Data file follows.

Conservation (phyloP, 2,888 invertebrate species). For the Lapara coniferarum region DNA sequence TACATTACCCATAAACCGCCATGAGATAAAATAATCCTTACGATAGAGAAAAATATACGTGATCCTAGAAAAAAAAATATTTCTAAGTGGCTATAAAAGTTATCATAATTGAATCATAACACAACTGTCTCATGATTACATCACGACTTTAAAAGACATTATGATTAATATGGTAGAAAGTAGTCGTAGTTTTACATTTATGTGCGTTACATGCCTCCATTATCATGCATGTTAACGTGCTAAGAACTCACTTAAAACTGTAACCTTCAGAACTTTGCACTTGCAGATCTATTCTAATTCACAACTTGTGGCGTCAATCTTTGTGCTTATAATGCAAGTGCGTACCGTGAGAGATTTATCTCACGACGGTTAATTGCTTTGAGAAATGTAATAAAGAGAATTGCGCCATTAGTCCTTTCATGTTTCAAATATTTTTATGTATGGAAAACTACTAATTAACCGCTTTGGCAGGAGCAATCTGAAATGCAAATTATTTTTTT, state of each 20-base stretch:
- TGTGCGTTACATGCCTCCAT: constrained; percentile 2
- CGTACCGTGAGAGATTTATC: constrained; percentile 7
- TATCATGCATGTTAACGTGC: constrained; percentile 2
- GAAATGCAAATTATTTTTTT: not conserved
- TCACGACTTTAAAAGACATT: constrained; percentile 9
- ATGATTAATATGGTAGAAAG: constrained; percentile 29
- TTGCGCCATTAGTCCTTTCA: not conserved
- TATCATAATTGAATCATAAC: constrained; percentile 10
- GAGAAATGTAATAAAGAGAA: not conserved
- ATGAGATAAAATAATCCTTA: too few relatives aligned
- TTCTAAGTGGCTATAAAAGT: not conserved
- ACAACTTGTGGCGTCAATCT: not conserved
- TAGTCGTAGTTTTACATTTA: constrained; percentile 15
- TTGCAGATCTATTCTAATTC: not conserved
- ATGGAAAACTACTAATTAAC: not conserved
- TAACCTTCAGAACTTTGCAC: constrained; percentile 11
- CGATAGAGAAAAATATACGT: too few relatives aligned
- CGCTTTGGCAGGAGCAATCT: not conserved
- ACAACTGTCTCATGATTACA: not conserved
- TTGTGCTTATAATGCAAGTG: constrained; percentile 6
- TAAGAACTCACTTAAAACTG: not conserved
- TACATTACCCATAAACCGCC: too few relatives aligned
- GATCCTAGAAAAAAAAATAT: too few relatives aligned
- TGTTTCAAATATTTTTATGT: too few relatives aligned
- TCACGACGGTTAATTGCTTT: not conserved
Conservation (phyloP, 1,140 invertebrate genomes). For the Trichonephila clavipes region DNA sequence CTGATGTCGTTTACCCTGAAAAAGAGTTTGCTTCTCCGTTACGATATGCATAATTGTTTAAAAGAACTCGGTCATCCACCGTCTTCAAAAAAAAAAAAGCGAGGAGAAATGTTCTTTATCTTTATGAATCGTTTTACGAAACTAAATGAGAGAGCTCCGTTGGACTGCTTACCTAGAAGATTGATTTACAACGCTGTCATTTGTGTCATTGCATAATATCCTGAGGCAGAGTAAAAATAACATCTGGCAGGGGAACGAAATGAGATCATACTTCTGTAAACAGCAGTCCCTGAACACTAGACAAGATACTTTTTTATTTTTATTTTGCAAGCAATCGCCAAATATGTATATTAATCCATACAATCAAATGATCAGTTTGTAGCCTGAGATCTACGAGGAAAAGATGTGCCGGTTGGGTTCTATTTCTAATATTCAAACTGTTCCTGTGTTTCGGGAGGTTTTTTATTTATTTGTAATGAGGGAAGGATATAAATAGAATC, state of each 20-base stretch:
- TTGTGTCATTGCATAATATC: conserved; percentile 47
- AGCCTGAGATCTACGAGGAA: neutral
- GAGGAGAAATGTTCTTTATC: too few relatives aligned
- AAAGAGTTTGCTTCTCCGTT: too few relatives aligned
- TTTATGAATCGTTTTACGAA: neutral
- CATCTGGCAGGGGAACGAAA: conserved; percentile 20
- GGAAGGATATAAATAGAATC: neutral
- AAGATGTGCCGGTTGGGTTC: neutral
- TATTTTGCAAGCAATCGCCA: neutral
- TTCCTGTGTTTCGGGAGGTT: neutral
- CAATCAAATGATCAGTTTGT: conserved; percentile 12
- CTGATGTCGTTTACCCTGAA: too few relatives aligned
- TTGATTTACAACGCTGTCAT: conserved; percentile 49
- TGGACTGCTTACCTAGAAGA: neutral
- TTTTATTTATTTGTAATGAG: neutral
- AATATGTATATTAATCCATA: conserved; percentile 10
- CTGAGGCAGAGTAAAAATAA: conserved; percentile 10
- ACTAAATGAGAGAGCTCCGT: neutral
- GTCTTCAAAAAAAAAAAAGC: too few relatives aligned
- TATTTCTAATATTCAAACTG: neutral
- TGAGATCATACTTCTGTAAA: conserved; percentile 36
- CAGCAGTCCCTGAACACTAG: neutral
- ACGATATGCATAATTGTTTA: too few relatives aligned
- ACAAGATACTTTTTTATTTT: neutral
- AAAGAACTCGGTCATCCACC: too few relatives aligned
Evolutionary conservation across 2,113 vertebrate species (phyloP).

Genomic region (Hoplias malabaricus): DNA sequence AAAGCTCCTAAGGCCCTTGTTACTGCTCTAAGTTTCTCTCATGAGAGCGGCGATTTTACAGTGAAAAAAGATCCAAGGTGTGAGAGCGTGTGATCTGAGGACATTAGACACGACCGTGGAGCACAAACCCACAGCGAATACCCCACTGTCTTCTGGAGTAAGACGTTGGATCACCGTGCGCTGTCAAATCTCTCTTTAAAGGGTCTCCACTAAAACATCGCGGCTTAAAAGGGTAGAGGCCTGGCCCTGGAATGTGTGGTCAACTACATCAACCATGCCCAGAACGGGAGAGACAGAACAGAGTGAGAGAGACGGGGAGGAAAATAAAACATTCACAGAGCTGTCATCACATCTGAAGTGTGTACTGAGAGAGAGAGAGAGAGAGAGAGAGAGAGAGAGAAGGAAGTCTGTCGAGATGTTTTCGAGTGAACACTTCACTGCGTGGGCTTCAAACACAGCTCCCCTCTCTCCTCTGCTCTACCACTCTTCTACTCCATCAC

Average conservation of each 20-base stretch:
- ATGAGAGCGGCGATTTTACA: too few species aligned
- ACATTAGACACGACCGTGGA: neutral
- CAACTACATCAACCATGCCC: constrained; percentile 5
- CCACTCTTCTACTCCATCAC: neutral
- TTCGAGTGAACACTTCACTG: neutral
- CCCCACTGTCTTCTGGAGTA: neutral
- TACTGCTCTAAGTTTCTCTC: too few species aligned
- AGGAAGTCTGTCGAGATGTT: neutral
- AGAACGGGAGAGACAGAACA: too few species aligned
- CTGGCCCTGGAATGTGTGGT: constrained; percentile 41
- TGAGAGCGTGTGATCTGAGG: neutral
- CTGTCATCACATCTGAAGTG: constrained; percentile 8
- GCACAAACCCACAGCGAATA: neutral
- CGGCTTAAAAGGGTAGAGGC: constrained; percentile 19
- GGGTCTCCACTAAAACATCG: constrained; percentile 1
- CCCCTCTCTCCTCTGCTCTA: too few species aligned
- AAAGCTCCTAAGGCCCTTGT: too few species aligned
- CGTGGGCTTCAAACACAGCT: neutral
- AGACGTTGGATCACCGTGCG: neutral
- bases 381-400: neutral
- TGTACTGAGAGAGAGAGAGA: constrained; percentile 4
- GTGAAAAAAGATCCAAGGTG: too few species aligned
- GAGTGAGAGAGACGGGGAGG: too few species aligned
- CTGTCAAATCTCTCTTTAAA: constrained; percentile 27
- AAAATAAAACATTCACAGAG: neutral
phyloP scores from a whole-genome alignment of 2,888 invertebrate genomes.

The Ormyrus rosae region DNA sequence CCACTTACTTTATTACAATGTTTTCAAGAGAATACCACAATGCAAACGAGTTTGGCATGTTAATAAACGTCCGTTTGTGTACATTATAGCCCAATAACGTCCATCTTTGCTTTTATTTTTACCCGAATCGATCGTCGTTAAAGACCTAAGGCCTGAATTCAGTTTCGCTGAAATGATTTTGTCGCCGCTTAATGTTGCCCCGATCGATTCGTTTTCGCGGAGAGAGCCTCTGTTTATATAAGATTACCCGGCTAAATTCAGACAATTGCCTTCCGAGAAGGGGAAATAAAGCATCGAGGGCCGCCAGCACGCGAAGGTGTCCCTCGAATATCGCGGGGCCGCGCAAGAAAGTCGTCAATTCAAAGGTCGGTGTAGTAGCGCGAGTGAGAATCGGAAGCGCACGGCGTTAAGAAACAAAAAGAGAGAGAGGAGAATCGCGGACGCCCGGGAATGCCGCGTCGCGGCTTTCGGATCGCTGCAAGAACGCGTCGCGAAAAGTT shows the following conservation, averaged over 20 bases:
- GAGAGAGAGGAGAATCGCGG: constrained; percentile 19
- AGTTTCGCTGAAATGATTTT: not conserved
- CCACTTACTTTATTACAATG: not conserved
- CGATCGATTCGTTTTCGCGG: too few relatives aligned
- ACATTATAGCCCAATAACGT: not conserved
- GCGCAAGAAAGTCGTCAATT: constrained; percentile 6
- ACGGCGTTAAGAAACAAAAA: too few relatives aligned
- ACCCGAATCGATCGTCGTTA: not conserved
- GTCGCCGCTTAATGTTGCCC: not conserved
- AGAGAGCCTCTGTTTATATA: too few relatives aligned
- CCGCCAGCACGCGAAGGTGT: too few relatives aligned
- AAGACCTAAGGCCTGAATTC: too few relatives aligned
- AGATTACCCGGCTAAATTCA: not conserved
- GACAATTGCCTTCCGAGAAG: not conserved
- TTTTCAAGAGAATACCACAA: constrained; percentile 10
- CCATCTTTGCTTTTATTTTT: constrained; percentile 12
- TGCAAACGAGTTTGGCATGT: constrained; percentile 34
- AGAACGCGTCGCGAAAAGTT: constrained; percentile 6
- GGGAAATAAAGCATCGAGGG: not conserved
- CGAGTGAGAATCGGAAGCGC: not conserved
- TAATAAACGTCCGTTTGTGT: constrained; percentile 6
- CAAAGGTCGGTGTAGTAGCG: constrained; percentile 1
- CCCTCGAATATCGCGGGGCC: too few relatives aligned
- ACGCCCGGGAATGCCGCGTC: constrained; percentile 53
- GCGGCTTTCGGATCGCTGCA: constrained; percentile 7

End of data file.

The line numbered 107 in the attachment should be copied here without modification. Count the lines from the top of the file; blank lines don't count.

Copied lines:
- GCGGCTTTCGGATCGCTGCA: constrained; percentile 7